Green Hills Literary Lantern

 

 

 

Salve for Black Hands

 

 

She sat at the table skinning an orange. Her fingers were spiders on it. She was quiet.

Then she said yes, she would. Her white sweater was to the midriff. She ate into the orange. Her eyes licked up like candlelight. I love you, she said. Why else would you say yes.  He went and put his mouth on her.

That day he met a red-faced man called Blake. Handshake was as smacking the hide of a horse.

“You been with the company long,” said Blake.

“Eight years,” said Charlie.

“Like it that much.”

“Been since I was a kid.”

“Like North Dakota.”

“Never left but for South Dakota. When I was young I lived in Minnesota but don’t remember it.”

“I come from Texas. People are friendlier there.”

“People warm here.”

“Yeah. You got a woman.”

Charlie nodded.

“You,” he said.

“A couple. One’s well loved here.”

“What’s she called.”

Blake leaned back and crossed his legs. Blonde hairs coated them as wheat fields. Except on one, where skin on a boiled scar lay smooth and flat. He looked clear-eyed to the distance.

“Jane Browning,” he said.

“Don’t know her.”

Blake stayed leaned back and did a good breath. In the air was the smell of stale electric heat and pine needles.

He ran a hand over his jaw. His eyes were lake green.

“You’ll,” said Blake. “We gon drink tonight.”

He rocked his body forward.

“I got to ask Margaret,” said Charlie.

The phone rang.

“Don’t be rude,” said Blake.

Charlie put a hand on it.

“I should though,” he said. He answered the phone.

“Y’owe me one,” said Blake. He rose. Sun made black stripes on his face where window blinds were. “To welcome me.”

“Sitka Service,” said Charlie.

Blake walked out. The door shook bells when it opened and again when it closed. He stood near smoking a cigarette.

Charlie put gear into a truck and drove where the call came from. He worked the day with a man called Shane, trimming a tree that brushed on a power line. They didn’t talk much during.

Charlie thought of Margaret. They’d been together since they were young. So long that in his mind it was hard to pull them apart, for to view individually. He saw her thin skin and widow’s peak, long nose at center of face. Sometimes he thought about others who had loved her. Touched her like he did. It helped him to see her clear, when he had looked so much he was blind to see her at all.

When Shane and Charlie finished, they smoked under the tree. The sky was ripe with starlight.

“Margaret and I are gettin’ married,” said Charlie.

Shane’s mouth peeled a cloud of smoke.

“You ask her.”

“She been askin’. You know.”

“I’d never. Way I see it, got enough troubles. Don’t need to chain myself to someone else’s.”

“Helps to have two carryin’.”

“What if you grow to unlove her.”

“You can have more than one in a life.”

The neighboring house went dark by window. They watched as if they had something against it. At the last, a girl looked out. She doused the light and merged with blue.

“Feel like drinking some,” said Charlie.

“Not tonight,” said Shane.

He smoothed his ponytail. Flicked a cigarette toward the ground and rubbed it out.

Charlie and Margaret went to meet Blake downtown. Margaret’s hair floated over her like it were underwater. He grew hard looking at where it met her breasts. He told her that rough in her ear and she laughed. She grabbed him and bit at her lips. Eyes dark and far off.

The bar was empty but for Blake situated in the back corner by the bathroom. He was spread out, taking two seats.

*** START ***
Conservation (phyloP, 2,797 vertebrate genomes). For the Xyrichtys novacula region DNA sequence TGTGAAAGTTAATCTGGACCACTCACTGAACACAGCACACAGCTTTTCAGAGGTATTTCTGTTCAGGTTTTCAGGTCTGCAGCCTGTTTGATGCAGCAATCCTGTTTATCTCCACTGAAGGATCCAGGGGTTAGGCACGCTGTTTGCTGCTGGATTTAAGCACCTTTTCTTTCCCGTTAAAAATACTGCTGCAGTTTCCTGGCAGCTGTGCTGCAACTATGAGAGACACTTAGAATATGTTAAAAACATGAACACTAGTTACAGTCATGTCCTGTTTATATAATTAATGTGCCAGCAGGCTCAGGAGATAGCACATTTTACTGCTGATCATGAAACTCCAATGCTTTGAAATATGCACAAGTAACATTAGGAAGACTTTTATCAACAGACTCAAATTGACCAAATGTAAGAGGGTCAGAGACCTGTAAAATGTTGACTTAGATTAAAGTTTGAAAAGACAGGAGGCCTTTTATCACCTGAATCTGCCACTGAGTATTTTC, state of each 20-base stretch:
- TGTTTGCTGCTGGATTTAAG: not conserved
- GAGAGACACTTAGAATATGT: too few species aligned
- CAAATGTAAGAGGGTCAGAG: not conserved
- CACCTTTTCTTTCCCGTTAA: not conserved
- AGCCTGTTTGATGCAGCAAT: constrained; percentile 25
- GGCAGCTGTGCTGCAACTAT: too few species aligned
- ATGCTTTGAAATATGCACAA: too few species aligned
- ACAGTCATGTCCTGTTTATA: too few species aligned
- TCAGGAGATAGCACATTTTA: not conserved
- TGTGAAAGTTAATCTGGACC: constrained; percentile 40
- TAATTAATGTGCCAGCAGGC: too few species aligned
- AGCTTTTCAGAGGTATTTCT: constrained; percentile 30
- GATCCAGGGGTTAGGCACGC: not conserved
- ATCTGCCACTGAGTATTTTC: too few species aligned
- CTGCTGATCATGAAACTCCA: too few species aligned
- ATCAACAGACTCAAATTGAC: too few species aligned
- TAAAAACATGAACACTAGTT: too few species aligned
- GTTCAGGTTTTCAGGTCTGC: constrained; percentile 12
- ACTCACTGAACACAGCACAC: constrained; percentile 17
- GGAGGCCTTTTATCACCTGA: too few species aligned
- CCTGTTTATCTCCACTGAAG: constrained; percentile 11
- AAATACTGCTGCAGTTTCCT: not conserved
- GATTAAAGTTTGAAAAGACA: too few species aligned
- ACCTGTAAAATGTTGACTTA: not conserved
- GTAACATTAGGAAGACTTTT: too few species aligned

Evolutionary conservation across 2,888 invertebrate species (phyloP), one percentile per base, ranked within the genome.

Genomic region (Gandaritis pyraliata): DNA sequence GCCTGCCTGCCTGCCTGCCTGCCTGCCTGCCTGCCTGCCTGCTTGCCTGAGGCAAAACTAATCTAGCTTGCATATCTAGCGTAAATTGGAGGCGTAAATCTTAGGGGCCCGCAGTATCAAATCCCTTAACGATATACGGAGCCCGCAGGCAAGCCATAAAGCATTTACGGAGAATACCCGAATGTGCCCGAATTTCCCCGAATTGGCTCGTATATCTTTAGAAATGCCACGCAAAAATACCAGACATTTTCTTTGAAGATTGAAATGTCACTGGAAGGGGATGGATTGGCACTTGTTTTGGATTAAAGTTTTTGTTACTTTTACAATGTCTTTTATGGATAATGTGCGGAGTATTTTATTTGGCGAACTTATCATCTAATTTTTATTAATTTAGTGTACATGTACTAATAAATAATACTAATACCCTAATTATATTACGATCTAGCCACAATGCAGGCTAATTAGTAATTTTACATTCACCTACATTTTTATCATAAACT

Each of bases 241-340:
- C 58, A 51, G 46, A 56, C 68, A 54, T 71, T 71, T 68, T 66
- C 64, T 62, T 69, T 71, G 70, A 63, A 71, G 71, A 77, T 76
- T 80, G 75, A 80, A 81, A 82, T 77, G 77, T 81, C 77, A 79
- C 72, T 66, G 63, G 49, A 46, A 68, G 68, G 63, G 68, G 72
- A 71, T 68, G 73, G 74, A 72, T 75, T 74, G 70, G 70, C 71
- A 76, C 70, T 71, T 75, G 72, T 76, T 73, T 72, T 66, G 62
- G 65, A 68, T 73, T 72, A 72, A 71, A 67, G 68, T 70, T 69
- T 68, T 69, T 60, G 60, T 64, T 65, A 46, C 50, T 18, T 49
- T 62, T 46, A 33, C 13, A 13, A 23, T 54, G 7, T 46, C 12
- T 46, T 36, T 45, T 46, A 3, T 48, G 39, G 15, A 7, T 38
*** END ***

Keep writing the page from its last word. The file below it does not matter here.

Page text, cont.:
“Good to see yuh,” he said.

Eyes twinkled with alcohol.

A red haired woman came from the bathroom. Walked near with arch column legs. Lips stung full. Put an arm through Blake’s and settled to a rosy position that wanted touching.

The next day Blake didn’t show for work. A mad call came about the tree Shane and Charlie had done.

“We did right,” said Charlie.

“Go back and down it again. Make them satisfied,” said his boss.

Charlie drove back to the tree. Fog slid the road under. He walked the shoulder until he reached the yard where the tree was. When he reached it, he saw the branch was against the line.

“What the fuck,” he said. He looked to other trees.

He worked alone and cut the branch back. When the sun was gone there was no seeing. White fog nested hills. He reached in front and didn’t see his hand the air was so swollen with it. He walked to his car, along the shoulder.

When he got home, Margaret was there, naked from the waist down, sleeping. Charlie undressed above her. He went to the kitchen and sliced bread. He smoothed it with cream cheese and ate with his hands. The light in the kitchen was too bright. He took the bread and water to the living room and sat on the couch.

At work the next day, his boss was waiting.

He took his coat off. Went to the kitchen, poured coffee, took it to where Ben was sitting and stood there and looked down at him.

“You care about your work anymore,” said Ben.

“I do.”

“Did you go to the site yesterday.”

“You mean the tree’s not well cut.”

“Think it’s a joke.”

Charlie set the cup down.          

“We cut it right the first time. Yesterday I downed it again three feet.”

“Don’t come back here ‘til it’s done.”

He stood and slammed the chair back to its place. Charlie finished the coffee and didn’t rush. He breathed above it. Steam coated his upper mouth hairs. In his mind were pine trees with tops invisible, lost in great light.

During days the next week he cut the tree, and nights it grew back. Ben stood rageful before it. Shane drove impaired to the site and put a necktie on it.

He stood back and looked at it. His words were sloppy cherries. Spit red at ground.

Blake showed for work after a few days, beat in face. Around one nostril was a yolk yellow ring and then a circle of green after. He went to the kitchen for ice. His lower back clenched as he pulled it.